Study abroad fair presents programs in over 60 countries

Study abroad opportunities for W&L students take them almost anywhere in the world


Ellen Kanziger '18

Flags outside of Leyburn for the Study Abroad Fair.

Abigail Summerville

With study abroad opportunities in six continents and over 60 different countries, Washington and Lee can send a student almost anywhere in the world.

Talking about her current experience studying abroad in Madrid, Lindsay DeMuth, ‘17, said, “I chose to study abroad so that I could immerse into a different culture and master another language. Madrid is awesome and completely different from Lexington so it has definitely broadened my horizons.”

At an info session about studying abroad on Sept. 20 led by Assistant Director of International Education and Study Abroad Advisor Kip Brooks, Brooks urged students to study abroad and listed the benefits as gaining independence, impressing future employers, and learning about a different place and its culture. DeMuth seems to have gained these benefits from her trip.

Brooks also warned that “the number one reason students do not study abroad [during their four years at W&L] is because they don’t want to miss out on anything at W&L when they’re gone.” However, when asked what their number one regret is after graduation, an overwhelming number of students say “not studying abroad.”

There are two ways to study abroad at W&L: direct enrollment or through a field school. Direct enrollment allows students to attend a university abroad for either a semester or a full year and earn credits while a field school is theme-based and usually occurs in less traditional places.

Students also have the option of pitching their own ideas to the international studies committee. However, these situations are rare because W&L already has connections in most countries around the world.

“As a first year student excited to explore W&L, studying abroad presents a unique opportunity to both experience the school’s amazing academics beyond the classroom and create unforgettable memories with my peers and friends,” said Ryder Babik, ‘19, about the spring term abroad opportunities.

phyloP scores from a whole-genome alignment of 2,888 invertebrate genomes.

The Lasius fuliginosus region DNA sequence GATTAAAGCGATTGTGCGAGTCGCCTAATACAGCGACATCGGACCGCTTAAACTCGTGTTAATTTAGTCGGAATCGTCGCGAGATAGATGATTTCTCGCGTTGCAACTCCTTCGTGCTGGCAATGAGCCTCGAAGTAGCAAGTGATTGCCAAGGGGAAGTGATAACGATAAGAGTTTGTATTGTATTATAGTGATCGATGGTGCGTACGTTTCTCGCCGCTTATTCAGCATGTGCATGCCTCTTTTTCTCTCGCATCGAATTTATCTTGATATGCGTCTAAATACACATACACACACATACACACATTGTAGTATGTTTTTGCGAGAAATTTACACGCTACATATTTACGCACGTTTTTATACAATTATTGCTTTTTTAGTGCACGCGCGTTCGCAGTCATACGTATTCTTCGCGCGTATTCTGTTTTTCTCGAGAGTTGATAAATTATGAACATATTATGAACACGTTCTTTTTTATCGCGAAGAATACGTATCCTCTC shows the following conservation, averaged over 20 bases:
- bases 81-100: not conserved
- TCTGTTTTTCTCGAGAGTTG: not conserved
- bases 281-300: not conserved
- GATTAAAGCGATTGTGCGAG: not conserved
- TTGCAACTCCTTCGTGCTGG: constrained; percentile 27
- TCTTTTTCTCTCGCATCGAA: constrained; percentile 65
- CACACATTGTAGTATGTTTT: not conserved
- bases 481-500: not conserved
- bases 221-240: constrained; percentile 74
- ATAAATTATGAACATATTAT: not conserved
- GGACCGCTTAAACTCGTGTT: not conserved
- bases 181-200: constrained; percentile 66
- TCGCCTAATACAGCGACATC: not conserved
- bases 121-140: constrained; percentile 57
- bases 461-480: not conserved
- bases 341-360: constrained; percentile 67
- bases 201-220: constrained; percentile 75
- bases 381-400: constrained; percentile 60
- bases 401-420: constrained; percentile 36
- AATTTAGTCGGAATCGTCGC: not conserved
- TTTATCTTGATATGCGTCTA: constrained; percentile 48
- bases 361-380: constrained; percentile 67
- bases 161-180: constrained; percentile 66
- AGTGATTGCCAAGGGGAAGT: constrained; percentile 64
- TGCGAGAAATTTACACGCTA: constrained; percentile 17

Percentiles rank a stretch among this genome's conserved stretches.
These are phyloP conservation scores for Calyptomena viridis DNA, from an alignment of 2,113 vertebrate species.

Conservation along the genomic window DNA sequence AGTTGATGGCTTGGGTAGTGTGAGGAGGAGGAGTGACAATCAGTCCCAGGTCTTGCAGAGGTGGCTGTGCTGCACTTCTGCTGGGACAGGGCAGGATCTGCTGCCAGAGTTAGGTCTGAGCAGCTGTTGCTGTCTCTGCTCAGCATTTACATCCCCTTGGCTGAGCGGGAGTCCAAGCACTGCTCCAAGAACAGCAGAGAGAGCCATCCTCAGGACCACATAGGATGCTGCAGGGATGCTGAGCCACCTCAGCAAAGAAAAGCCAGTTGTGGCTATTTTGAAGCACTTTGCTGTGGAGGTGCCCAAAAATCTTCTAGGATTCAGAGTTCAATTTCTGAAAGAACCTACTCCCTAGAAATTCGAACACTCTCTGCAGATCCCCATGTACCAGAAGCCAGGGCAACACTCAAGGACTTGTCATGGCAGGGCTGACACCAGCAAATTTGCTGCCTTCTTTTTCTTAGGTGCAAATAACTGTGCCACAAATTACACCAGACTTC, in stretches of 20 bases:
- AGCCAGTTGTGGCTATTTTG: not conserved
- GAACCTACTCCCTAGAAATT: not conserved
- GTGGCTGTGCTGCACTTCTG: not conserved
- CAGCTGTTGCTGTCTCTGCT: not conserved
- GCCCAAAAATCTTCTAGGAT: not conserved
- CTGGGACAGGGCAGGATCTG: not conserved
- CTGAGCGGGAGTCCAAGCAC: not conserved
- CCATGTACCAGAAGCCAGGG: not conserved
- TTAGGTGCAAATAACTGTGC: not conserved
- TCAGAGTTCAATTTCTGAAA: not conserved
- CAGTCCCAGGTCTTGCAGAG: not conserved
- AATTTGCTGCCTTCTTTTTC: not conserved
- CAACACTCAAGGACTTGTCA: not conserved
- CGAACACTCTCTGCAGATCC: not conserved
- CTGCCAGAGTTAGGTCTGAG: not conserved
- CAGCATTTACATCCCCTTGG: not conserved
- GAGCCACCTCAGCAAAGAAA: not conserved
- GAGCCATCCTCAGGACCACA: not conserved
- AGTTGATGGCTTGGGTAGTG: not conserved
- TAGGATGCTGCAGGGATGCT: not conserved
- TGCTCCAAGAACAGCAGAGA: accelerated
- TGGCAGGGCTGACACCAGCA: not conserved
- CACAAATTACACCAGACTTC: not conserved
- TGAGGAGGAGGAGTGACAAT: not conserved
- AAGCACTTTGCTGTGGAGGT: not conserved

The study abroad fair this past Tuesday in Leyburn library featured spring term abroad courses and also study abroad programs unaffiliated with the university.

The different spring term options are studying in France, Italy, Argentina, Japan, South Africa, Denmark, Spain, England, Sweden, Switzerland, the Netherlands and Austria. Of those twelve courses, six of them are brand new: England, South Africa, France, Austria, Argentina and Switzerland.

Matt Carl '17 talks with a group of first-years about a program in Germany at the Study Abroad Fair in Leyburn.
Matt Carl ’17 talks with a group of first-years about a program in Germany at the Study Abroad Fair in Leyburn.

Each course also focuses in depth on a certain subject. For example, the Denmark trip, one of two trips only available to first year students,  will study International Corporate Social Responsibility and Sustainability.

An information meeting for students interested in Spring term abroad will be held on Oct. 13 at 7 p.m. in the Stackhouse Theater.

Representatives from study abroad programs were also at the fair advertising their programs to passing students. There were a variety of different programs including the Institute for the International Education of Students, the Institute for Study Abroad, the School for International Training and programs at Oxford and the London School of Economics to name a few.

Most programs had options for direct enrollment for a semester or a year, where students would live in university housing, and language immersion programs where students would live with a host family. Many programs also had summer study abroad opportunities where students could either take courses at a university or intern.

With such a large range of study abroad options, a representative from IES advised students that “It’s better to start thinking about study abroad options sooner rather than later.” So even if you are a student who doesn’t plan on studying abroad until next year or the year after, it’s never too early to start exploring your study abroad options.